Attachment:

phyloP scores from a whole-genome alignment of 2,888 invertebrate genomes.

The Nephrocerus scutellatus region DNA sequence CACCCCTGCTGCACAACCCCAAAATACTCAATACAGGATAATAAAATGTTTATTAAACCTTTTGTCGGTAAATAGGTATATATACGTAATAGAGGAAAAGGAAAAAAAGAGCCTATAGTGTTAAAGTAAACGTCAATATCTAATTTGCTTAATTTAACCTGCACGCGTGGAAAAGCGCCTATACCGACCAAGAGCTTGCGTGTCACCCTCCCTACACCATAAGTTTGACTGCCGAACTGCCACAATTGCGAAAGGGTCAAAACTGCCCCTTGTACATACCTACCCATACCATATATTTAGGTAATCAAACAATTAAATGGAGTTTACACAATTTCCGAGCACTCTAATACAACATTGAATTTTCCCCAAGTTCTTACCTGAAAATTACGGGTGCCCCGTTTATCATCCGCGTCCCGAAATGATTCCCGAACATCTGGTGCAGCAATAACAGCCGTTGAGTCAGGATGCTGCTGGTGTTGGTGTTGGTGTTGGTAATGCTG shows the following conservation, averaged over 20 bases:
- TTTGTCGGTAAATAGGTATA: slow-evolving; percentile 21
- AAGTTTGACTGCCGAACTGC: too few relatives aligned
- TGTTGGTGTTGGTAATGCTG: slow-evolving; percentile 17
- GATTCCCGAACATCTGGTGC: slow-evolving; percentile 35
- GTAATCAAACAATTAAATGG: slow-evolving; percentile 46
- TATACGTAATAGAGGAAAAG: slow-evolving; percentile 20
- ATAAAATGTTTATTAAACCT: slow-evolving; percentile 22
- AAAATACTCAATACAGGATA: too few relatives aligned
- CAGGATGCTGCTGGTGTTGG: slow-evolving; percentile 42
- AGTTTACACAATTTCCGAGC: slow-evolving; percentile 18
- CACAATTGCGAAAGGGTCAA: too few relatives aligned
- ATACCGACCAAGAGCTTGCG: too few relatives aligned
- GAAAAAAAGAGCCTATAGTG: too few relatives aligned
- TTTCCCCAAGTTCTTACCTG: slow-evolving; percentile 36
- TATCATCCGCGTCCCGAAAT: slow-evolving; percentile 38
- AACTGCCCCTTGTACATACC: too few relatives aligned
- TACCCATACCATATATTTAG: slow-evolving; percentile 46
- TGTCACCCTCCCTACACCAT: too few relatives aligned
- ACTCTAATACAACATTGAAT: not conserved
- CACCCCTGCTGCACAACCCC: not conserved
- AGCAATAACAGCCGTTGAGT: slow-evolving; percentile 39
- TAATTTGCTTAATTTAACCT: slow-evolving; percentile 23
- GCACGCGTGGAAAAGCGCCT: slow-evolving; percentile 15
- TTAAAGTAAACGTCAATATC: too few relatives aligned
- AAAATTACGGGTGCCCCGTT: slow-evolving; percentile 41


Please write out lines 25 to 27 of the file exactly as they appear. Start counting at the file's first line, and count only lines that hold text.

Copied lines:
- GCACGCGTGGAAAAGCGCCT: slow-evolving; percentile 15
- TTAAAGTAAACGTCAATATC: too few relatives aligned
- AAAATTACGGGTGCCCCGTT: slow-evolving; percentile 41